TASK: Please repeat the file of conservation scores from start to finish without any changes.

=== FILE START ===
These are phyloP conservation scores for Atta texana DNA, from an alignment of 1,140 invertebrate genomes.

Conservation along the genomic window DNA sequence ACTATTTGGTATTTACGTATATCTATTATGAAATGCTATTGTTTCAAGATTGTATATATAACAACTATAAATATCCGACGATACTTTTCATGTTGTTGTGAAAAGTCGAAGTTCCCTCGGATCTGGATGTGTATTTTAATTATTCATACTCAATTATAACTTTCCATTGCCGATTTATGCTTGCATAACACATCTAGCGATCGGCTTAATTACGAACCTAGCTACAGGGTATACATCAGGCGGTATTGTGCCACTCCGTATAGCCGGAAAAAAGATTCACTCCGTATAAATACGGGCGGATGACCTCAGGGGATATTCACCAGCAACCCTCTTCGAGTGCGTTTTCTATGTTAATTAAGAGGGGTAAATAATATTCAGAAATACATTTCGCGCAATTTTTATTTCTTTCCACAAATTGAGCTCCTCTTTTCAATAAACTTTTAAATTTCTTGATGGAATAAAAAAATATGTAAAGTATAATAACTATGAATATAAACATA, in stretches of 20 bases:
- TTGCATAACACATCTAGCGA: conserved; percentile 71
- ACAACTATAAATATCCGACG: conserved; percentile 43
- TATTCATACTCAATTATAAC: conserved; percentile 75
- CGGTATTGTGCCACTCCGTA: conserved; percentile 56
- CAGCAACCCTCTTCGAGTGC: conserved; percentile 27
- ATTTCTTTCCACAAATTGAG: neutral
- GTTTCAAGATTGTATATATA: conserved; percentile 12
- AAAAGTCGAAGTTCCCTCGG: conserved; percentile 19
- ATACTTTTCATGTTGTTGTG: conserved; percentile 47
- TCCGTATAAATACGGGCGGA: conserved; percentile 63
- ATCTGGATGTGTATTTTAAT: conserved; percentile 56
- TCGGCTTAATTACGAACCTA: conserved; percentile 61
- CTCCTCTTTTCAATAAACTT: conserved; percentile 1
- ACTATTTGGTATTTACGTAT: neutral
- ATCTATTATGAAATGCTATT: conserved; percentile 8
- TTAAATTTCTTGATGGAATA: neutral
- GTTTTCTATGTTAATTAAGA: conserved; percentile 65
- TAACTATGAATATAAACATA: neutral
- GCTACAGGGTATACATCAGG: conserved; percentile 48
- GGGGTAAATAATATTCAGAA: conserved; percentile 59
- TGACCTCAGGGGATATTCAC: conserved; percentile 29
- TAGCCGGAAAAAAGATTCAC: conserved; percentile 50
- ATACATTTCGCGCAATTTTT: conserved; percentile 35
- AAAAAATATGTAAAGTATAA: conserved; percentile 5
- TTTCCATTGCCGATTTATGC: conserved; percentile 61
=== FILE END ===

These are phyloP conservation scores for Atta texana DNA, from an alignment of 1,140 invertebrate genomes.

Conservation along the genomic window DNA sequence ACTATTTGGTATTTACGTATATCTATTATGAAATGCTATTGTTTCAAGATTGTATATATAACAACTATAAATATCCGACGATACTTTTCATGTTGTTGTGAAAAGTCGAAGTTCCCTCGGATCTGGATGTGTATTTTAATTATTCATACTCAATTATAACTTTCCATTGCCGATTTATGCTTGCATAACACATCTAGCGATCGGCTTAATTACGAACCTAGCTACAGGGTATACATCAGGCGGTATTGTGCCACTCCGTATAGCCGGAAAAAAGATTCACTCCGTATAAATACGGGCGGATGACCTCAGGGGATATTCACCAGCAACCCTCTTCGAGTGCGTTTTCTATGTTAATTAAGAGGGGTAAATAATATTCAGAAATACATTTCGCGCAATTTTTATTTCTTTCCACAAATTGAGCTCCTCTTTTCAATAAACTTTTAAATTTCTTGATGGAATAAAAAAATATGTAAAGTATAATAACTATGAATATAAACATA, in stretches of 20 bases:
- TTGCATAACACATCTAGCGA: conserved; percentile 71
- ACAACTATAAATATCCGACG: conserved; percentile 43
- TATTCATACTCAATTATAAC: conserved; percentile 75
- CGGTATTGTGCCACTCCGTA: conserved; percentile 56
- CAGCAACCCTCTTCGAGTGC: conserved; percentile 27
- ATTTCTTTCCACAAATTGAG: neutral
- GTTTCAAGATTGTATATATA: conserved; percentile 12
- AAAAGTCGAAGTTCCCTCGG: conserved; percentile 19
- ATACTTTTCATGTTGTTGTG: conserved; percentile 47
- TCCGTATAAATACGGGCGGA: conserved; percentile 63
- ATCTGGATGTGTATTTTAAT: conserved; percentile 56
- TCGGCTTAATTACGAACCTA: conserved; percentile 61
- CTCCTCTTTTCAATAAACTT: conserved; percentile 1
- ACTATTTGGTATTTACGTAT: neutral
- ATCTATTATGAAATGCTATT: conserved; percentile 8
- TTAAATTTCTTGATGGAATA: neutral
- GTTTTCTATGTTAATTAAGA: conserved; percentile 65
- TAACTATGAATATAAACATA: neutral
- GCTACAGGGTATACATCAGG: conserved; percentile 48
- GGGGTAAATAATATTCAGAA: conserved; percentile 59
- TGACCTCAGGGGATATTCAC: conserved; percentile 29
- TAGCCGGAAAAAAGATTCAC: conserved; percentile 50
- ATACATTTCGCGCAATTTTT: conserved; percentile 35
- AAAAAATATGTAAAGTATAA: conserved; percentile 5
- TTTCCATTGCCGATTTATGC: conserved; percentile 61